The wind power industry is one of the fastest-growing and impactful sectors in the modern economy. Global installed wind-generation capacity onshore and offshore has increased by a factor of almost 75 in the past two decades, jumping from 7.5 gigawatts (GW) in 1997 to some 564 GW by 2018, according to IRENA’s latest data.

Able to operate across a greater range of windspeeds than existing technologies

Able to adapt to changing and turbulent winds

Allows large-scale energy production inside cities for the first time

Simple and robust design, using proven technologies and materials

Low noise and vibration with slow-moving blades

Wind is used to produce electricity using the kinetic energy created by air in motion, transformed into electrical energy using wind turbines or wind energy conversion systems. Wind first hits a turbine’s blades, causing them to rotate and turn the turbine connected to them. The amount of power that can be harvested from wind depends on the size of the turbine and the length of its blades. The output is proportional to the dimensions of the rotor and to the cube of the wind speed. Wind-turbine size and capacity has therefore increased over time. In 1985, typical turbines had a rated capacity of 0.05 megawatts (MW) and a rotor diameter of 15 metres. Today’s new wind power projects have turbine capacities of about 8 MW, with rotor diameters of up to 164 metres.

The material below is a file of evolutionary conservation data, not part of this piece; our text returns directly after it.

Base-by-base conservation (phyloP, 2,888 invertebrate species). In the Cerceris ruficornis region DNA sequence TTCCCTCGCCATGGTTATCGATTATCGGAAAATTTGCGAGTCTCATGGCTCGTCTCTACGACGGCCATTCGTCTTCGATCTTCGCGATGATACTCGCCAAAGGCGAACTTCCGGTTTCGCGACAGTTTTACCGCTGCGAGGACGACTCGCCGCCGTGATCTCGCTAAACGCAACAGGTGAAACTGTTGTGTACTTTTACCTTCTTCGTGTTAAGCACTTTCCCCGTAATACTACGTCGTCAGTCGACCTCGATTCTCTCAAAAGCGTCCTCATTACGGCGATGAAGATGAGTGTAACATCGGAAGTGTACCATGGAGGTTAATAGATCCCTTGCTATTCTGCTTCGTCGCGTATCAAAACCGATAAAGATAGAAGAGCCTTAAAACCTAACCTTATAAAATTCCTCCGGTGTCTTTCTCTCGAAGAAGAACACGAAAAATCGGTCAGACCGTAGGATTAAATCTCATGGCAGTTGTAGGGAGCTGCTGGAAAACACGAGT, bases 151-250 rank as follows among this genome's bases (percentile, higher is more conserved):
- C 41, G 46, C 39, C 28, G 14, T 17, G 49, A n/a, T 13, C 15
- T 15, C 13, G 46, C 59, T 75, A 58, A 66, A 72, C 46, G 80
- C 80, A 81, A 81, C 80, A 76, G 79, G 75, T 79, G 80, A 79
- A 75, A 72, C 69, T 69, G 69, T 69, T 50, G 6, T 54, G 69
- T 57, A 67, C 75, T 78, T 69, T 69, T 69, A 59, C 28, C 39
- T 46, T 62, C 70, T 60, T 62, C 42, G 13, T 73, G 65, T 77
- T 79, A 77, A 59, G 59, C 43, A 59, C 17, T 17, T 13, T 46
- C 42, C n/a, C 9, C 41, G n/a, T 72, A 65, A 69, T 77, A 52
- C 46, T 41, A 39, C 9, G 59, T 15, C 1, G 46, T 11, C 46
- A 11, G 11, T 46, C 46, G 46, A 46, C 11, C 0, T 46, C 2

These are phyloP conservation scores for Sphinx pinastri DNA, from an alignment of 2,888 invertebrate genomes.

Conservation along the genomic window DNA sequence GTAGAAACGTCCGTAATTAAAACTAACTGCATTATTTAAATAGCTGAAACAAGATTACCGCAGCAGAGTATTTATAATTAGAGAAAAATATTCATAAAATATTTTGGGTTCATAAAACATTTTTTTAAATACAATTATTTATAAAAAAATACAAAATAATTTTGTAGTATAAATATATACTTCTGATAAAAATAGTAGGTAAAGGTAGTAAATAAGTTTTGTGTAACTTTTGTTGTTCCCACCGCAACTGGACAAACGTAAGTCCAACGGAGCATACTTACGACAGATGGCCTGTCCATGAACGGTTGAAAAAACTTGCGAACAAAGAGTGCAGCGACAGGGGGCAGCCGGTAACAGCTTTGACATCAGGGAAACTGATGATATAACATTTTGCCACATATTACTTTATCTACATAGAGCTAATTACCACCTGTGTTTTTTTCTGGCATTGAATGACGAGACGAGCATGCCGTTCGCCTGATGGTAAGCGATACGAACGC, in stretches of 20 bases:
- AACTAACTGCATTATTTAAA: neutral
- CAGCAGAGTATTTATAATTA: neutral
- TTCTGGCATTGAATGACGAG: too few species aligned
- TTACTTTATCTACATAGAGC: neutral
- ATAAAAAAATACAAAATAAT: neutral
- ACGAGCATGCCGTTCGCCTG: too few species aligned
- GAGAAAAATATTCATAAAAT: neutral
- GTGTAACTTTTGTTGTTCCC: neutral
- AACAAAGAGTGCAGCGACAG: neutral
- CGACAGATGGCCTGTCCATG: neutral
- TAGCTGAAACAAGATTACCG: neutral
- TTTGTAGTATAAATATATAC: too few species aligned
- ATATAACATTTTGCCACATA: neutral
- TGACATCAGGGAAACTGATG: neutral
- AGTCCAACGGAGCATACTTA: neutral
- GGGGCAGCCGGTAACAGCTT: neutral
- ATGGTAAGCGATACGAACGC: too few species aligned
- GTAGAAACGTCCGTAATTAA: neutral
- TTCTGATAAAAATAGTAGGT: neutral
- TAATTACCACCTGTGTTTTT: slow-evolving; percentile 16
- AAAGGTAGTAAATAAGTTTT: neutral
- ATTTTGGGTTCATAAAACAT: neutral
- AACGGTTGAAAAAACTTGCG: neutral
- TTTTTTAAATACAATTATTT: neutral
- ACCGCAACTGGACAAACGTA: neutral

Wind power, as with any energy source, aims to provide the maximum power output for the lowest cost, with the highest level of reliability and device lifespan. One major obstacle to this is the forces that a wind turbine has to withstand during operation, and in worst-case storm-loading conditions. Their blades have the optimal shape for generating power during normal operation, but under these extreme loads their shape generates massive forces on the turbine base and components, essentially trying to tear the blades off of the base.
What if you could have an adaptive blade? One that was the correct shape to generate peak power in operation, yet could change shape to drastically decrease storm loadings, thereby increasing the device lifespan and drastically decrease the cost of the components and support structures. This is the focus of research at Brayfoil Technologies. We are in the process of designing and prototyping the future of wind turbine blades to change the economics and safety of the industry for the better. A question of materials science, aerodynamics, mechanism design and manufacturing, we are joining forces with industry to solve this problem. Contact us to find out more.